Moscow said an international task force is poised to re-enter Syria on Wednesday to look further at allegations of chemical-weapons use in the country’s civil war, Reuters reported.
Russia last week criticized the initial U.N. findings that nerve gas was used in an Aug. 21 attack, which have widely been seen to implicate its Damascus ally in that release over a Damascus suburb.
Moscow, though, is “pleased” that the investigators now are expected to probe “other episodes” of possible chemical-weapon use, Russian Deputy Foreign Minister Sergei Ryabkov said on Tuesday. Russia has joined Syrian President Bashar Assad’s government in blaming such strikes on rebel forces.
States parties to an international chemical-arms ban on Tuesday were consulting on a “draft decision” for dismantling Syria’s chemical arsenal, the Organization for the Prohibition of Chemical Weapons stated. The 41-nation OPCW Executive Council was due on Tuesday to vote on a U.S.-Russian blueprint for monitoring and destroying the stockpile, Reuters reported.
Envoys said the U.N. Security Council could act as soon as Thursday to pass a measure backing the OPCW text. Russia, though, has continued opposing calls by Western governments for the Security Council to endorse possible punitive action for any noncompliance by Damascus.
“There can be no talk of any automatic application of sanctions, let alone the use of force,” Reuters quoted Ryabkov as saying on Tuesday.
Specialists said eliminating the weapons by next June — as the U.S.-Russian disarmament plan demands — would be a challenge for the international community, the New York Times reported on Monday.
“If you want to act quickly, the technical decisions have to be made now, while the diplomats are working,” said Lenny Siegel, head of the Center for Public Environmental Oversight. “This is difficult stuff and it’s costly but the technologies exist — though most people don’t know that.”
Meanwhile, the Lebanese militant group Hezbollah on Monday rejected a Syrian rebel assertion that it had taken custody of chemical arms from Syria, the Daily Star reported.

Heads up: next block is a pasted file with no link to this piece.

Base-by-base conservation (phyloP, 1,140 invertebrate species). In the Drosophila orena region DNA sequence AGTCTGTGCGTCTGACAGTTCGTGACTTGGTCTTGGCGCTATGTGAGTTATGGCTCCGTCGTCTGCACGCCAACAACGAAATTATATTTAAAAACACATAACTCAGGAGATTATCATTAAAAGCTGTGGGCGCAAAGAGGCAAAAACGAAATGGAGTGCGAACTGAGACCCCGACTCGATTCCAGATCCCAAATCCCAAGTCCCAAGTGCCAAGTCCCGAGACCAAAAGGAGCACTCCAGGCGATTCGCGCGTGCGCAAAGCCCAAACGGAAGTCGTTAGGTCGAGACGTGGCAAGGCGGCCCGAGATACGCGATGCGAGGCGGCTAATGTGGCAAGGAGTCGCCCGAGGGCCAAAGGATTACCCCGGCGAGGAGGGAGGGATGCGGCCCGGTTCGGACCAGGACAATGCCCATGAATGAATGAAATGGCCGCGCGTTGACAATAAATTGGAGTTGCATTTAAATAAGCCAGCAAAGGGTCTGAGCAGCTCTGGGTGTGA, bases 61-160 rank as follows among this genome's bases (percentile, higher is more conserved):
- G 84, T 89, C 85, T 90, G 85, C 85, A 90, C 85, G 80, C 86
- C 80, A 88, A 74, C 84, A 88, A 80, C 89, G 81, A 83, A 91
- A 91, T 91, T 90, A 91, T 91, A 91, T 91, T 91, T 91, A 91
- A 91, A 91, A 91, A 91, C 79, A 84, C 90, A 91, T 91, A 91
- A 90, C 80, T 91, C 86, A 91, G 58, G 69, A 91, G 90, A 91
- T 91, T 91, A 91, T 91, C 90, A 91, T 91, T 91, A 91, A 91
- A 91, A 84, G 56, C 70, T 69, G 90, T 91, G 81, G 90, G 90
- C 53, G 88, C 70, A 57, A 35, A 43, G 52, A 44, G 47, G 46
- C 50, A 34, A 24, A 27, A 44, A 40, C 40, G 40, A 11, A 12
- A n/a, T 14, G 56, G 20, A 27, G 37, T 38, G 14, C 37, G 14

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"Even if House Republicans manage to get enough members of their party on board with the latest version of their health care bill, they will face another battle in the Senate: whether the bill complies with the chamber’s arcane ... Byrd rule, which stipulates all provisions in a reconciliation bill must affect federal spending and revenues in a way that is not merely incidental." Democrats should have the advantage in that fight, "unless the Senate pulls another 'nuclear option.'”
The House has passed a one-week spending bill that will avert a government shutdown which was set to begin at midnight. Lawmakers now have an extra week to come to a longer agreement which is expected to fund the government through the end of the fiscal year in September. The legislation now goes to the Senate, where it is expected to pass before President Trump signs it.
President Trump’s portrayal of an effort to funnel more Medicaid dollars to Puerto Rico as a "bailout" is complicating negotiations over a continuing resolution on the budget. "House Democrats are now requiring such assistance as a condition for supporting the continuing resolution," a position that the GOP leadership is amenable to. "But Mr. Trump’s apparent skepticism aligns him with conservative House Republicans inclined to view its request as a bailout, leaving the deal a narrow path to passage in Congress."
Democrats in the House are threatening to shut down the government if Republicans expedite a vote on a bill to repeal and replace Obamacare, said Democratic House Whip Steny Hoyer Thursday. Lawmakers have introduced a one-week spending bill to give themselves an extra week to reach a long-term funding deal, which seemed poised to pass easily. However, the White House is pressuring House Republicans to take a vote on their Obamacare replacement Friday to give Trump a legislative victory, though it is still not clear that they have the necessary votes to pass the health care bill. This could go down to the wire.